Market growth is continuing to spread out to locations that were lagging following the housing market downturn. These include West Lothian, East Ayrshire, North Lanarkshire and Glasgow City, where the annual growth in transactions was higher than the figure for Scotland as a whole. This is mainly due to an increase in house building, coupled with attainable house prices and improving transport links. Annual transactional growth in traditional hotspots and commuter locations, such as Renfrewshire, East Lothian and Midlothian, as well as the market hub of Edinburgh, also exceeded the figure for Scotland as a whole.

We are forecasting annual growth of 3.0% in Scottish mainstream values by the end of 2016. We expect values in city locations and core hotspots to outperform the figure for Scotland as a whole. Stricter lending conditions and a possible rise in mortgage rates could limit capacity for strong price growth and transactional growth. This is likely to keep exposure to risky mortgage debt under control (Figure 1).

Prime market

Scotland’s Land and Buildings Transaction Tax (LBTT) continues to have a significant impact on the residential property market, following its introduction in April 2015. Over the last 12 months, the prime market above £400,000 witnessed an overall shortfall in activity, mainly due to higher rates of taxation. However, since the end of 2015, the prime market has adjusted in the city hubs of Edinburgh and Glasgow. Furthermore, prime market strength is spreading from the hubs into traditional suburbs and commuter areas (Figure 3).


Monthly prime activity in Scotland

Figure 3

Source: Savills Research

The number of prime second hand sales at £400,000 and above in Scotland fell annually by 14% to 3,131 during the year ending 2016 Q1, as the market continues to adjust to higher rates of taxation. Despite this drop, prime activity was 13% higher than the five-year annual average of 2,762 sales. The prime market was led by the core city hotspots of Edinburgh and Glasgow. Prime activity in Stirlingshire and the Lothians region surrounding Edinburgh bucked the national trend, benefitting from relative affordability and improving transport links. Furthermore, demand for family homes in areas with top performing state schools remains buoyant.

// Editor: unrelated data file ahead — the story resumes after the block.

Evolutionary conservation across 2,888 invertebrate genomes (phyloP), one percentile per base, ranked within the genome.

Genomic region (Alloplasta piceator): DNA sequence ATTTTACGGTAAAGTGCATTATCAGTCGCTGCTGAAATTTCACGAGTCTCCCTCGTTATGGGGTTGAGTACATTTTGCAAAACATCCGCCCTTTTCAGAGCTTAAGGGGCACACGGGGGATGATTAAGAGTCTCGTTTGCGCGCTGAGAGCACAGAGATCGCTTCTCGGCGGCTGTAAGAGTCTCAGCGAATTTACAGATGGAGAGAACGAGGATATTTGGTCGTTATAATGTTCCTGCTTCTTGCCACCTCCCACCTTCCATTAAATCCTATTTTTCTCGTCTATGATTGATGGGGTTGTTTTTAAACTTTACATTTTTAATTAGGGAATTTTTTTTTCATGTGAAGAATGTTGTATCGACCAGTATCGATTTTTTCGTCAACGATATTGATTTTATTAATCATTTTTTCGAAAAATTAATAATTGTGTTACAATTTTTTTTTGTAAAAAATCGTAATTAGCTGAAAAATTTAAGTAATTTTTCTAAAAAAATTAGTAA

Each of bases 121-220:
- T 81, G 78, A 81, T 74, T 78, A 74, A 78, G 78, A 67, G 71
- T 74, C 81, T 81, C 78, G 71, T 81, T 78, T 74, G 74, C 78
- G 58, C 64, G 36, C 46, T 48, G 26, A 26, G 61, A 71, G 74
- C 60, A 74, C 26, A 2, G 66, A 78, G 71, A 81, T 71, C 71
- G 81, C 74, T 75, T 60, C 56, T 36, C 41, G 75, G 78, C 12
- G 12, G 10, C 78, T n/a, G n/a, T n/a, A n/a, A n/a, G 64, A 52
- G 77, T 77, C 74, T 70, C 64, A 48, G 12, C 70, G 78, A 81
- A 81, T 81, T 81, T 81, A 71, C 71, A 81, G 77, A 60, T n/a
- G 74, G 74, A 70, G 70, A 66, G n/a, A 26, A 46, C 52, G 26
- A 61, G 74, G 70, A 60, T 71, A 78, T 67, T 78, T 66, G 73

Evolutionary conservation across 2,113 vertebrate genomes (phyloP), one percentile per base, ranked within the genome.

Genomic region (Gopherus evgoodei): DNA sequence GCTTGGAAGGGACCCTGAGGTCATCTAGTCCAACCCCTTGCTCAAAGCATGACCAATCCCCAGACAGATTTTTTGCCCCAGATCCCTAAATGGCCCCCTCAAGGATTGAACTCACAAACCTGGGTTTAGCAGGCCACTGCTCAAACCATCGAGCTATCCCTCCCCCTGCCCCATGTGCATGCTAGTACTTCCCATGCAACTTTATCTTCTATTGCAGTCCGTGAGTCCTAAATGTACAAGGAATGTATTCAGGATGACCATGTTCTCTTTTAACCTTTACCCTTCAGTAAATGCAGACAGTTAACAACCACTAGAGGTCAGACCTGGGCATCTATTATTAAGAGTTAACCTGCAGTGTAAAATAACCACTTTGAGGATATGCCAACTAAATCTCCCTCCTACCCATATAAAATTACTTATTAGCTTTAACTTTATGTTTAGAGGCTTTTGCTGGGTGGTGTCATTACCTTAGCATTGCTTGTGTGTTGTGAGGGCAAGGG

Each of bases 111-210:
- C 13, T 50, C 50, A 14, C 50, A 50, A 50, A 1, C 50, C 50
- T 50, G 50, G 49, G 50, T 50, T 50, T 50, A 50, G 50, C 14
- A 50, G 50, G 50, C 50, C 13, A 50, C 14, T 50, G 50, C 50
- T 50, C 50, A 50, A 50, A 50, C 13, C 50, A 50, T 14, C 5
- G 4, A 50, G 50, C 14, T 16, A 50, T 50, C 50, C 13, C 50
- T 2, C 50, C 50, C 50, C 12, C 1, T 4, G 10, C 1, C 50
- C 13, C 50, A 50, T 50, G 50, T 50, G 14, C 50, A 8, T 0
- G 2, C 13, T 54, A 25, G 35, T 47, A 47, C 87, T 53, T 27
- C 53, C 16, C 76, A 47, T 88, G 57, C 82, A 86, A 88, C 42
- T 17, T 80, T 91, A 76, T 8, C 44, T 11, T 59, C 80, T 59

According to Savills Prime Residential Index, overall values in Scotland remained unchanged, with a slight 0.4% year-on-year increase at the end of March 2016. Further examination of the Savills Index shows a widening gap between overall property values in city and town locations compared to village and rural areas. For example, values in Edinburgh and Glasgow increased annually by 4.3% and 3.7% respectively. Values in town locations of Scotland increased by 1.9%. However, across Scotland, there was a fall in values in village (-0.5%) and rural locations (-2.2%) (Figure 4). Over the course of 2016, we expect the overall prime market to continue to absorb the turbulence of taxation challenges, with values expected to rise by 2% by the end of this year (Figure 1).


Savills Prime Scotland index value performance during 2016 Q1

Figure 4

Source: Savills Research

Million pound market

The market at £1 million and above in Scotland is also adjusting to higher rates of taxation, with sales falling slightly to 164 during the year ending 2016 Q1 compared to 188 during the previous 12 month period. Despite this drop, million pound sales were 10% higher than the five-year annual average of 149 sales.

Unsurprisingly, the majority of million pound activity took place in Edinburgh, which accounted for 77 sales. This was followed by East Lothian, which has shown remarkable growth, accounting for 18 sales, which is the best performance in this area in over a decade. There were 15 million pound sales in Aberdeen City compared to 19 in the previous 12 month period. The million pound market in Glasgow City continues its recovery, with eight recorded during the year ending 2016 Q1.


Million pound sales in Scotland

Figure 5


Current new build prices per square foot

Figure 6

Source: Savills Research


The market in 2016 and beyond

■ The Central and Tayside region will experience further growth in values over the next five years, albeit at a lower level than Scotland’s city hubs.

■ Across all regions, the strongest markets continue to be in affluent urban locations, which have outperformed their rural and village counterparts.

■ While the additional tax on second homes and buy to let purchases introduced in April 2016 will lead to a slight lull in the short term, we expect the market to adjust by the end of this year.

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Key contacts

Faisal Choudhry

Faisal Choudhry

Director, Scottish Research
Residential Research


+44 (0) 141 222 5880


Andrew Perratt

Andrew Perratt



+44 (0) 141 222 5874